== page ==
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player769046

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Everything posted by player769046

  1. Donovan Morningfire said: newmarduk said: I'm disappointed that Fantasy Flight Gmes did not use Savage Worlds for their Star Wars RPG. As much as I like Savage Worlds (particularly Deadlands), I have to echo IG-58's sentiment and am glad FFG went with a brand new system rather than trying to wedge a pre-existing system into running Star Wars. Doing their own thing gives FFG a lot more freedom to tweak things as needed, and while it is 'fast, furious, and fun,' Savage Worlds can be a fairly nasty system in terms of player mortality, something you generally don't see with Star Wars. If you really believe this, then you didnt hear anything about the scaleable wound system of the new edition (SW deluxe). And even in former rule versions there always have been non-lethal wound systems in SW setting rules (like Slipstream) In truth the lethality in SW is perfectly scaleable. (in opposite to many other rpg systems which have not such options)
  2. newmarduk said: I'm disappointed that Fantasy Flight Gmes did not use Savage Worlds for their Star Wars RPG. I too. SW is a so much better system! Its easy to learn, flexible, fast paced and extremely cinematic. It would have been the perfect fit for the Star Wars setting.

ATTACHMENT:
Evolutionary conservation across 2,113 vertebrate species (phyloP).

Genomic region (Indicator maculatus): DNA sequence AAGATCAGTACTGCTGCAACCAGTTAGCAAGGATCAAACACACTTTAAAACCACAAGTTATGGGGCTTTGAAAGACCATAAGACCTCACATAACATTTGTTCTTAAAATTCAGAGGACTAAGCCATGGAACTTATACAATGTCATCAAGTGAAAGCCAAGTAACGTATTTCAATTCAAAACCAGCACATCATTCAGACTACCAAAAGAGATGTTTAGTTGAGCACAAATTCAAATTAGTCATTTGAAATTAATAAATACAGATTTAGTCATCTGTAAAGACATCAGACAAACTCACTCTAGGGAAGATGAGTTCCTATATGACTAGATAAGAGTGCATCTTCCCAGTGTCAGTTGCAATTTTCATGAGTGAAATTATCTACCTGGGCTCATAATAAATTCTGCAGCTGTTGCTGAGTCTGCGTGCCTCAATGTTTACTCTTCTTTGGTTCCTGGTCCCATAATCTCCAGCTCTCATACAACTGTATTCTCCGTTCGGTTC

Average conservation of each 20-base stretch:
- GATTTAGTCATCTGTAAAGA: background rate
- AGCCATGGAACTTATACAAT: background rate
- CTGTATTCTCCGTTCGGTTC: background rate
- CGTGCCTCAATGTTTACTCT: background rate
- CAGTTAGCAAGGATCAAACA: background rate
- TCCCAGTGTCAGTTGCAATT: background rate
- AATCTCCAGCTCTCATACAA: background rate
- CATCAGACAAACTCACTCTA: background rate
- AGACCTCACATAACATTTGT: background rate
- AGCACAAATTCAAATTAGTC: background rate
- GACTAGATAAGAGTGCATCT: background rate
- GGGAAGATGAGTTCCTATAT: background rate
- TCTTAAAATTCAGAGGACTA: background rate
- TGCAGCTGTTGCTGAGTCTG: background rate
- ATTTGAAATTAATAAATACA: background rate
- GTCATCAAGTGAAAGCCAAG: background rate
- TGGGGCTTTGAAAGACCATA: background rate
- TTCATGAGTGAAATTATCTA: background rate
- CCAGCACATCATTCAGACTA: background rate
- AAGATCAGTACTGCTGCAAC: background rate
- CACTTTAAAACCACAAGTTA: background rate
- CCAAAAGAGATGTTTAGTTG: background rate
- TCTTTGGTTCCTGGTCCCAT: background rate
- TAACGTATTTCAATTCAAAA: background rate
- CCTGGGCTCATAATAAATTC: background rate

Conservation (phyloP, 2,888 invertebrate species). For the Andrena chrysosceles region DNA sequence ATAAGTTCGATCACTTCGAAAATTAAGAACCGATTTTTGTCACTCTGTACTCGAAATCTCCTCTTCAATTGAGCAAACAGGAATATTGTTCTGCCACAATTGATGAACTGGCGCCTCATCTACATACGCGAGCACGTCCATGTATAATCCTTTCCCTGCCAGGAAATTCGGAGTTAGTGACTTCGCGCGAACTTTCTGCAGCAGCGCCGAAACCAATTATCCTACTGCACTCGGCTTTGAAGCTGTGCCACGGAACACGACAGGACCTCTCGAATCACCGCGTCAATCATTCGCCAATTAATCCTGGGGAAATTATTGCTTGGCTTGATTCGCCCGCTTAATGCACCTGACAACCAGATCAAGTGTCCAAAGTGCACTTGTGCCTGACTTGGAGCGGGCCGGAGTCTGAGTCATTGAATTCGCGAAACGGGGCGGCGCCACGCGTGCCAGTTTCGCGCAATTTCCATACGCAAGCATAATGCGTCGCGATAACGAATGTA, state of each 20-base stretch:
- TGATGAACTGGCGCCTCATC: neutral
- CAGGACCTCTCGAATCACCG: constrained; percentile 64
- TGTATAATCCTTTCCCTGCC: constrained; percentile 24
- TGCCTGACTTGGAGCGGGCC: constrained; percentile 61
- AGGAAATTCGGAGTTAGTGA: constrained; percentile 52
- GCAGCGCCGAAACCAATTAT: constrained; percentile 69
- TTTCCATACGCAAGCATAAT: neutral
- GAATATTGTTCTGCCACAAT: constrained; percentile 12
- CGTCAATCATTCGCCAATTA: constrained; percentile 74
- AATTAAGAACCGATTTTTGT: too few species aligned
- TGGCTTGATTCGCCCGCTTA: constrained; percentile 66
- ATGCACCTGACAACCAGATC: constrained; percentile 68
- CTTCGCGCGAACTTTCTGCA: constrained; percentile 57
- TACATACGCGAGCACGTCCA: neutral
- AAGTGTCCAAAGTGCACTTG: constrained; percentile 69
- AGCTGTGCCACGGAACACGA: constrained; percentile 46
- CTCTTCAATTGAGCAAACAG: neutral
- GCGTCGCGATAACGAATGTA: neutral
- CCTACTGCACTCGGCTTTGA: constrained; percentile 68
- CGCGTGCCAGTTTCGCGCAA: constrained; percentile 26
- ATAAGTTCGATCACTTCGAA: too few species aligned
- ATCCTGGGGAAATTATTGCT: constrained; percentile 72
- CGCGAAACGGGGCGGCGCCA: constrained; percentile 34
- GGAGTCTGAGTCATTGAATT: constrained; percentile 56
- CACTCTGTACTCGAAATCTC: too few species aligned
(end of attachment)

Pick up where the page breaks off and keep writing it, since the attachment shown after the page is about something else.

3. Thanks for the FAQ. Its ridicolous that FFG is not capable of delivering a more precise rulebook. I also knew a group which understood the rule in the above way and played it wrong. One should assume in the meantime FFG know how to formulate an important core rule in a way everybody can easily understand them. (a task other boardgame companies seem to achieve without problems)
  4. Yeah. I agree, Gethisburgh was a great (and one of the first - a granddaddy of our hobby) AH game. Regarding the complaint of the TO, well I hope that we never play in a one group. My taste what a good game should consist of is totally different than his. Descent 2nd edition has -better and deeper tactics, -plays faster and has -better components. Its vastly superior in every aspect to clunky and unbalanced 1st edition.
  5. to win with the elves is not very difficult. They have the influence superority and the combo archer - darnari warrior (archer turns the fortresses up and danari elminates enemy unit a few seconds later.) Addtional they can reach for cities and powerful monsters much sooner than other races. The newbie friendly Uthuk with their strong military are the second powerful in the game IMO. Then the undead with their slow buildup and the least powerful are the humans. (in fact I never saw a daquan win)
  6. I think the current relic minis are nice. Refreshing and different than another 30mm run of the mill adventurer.
  7. Very good work. Thanks for it. FFG should have such informative cards from the beginning on. Its a shame that a fan has to do the companies work.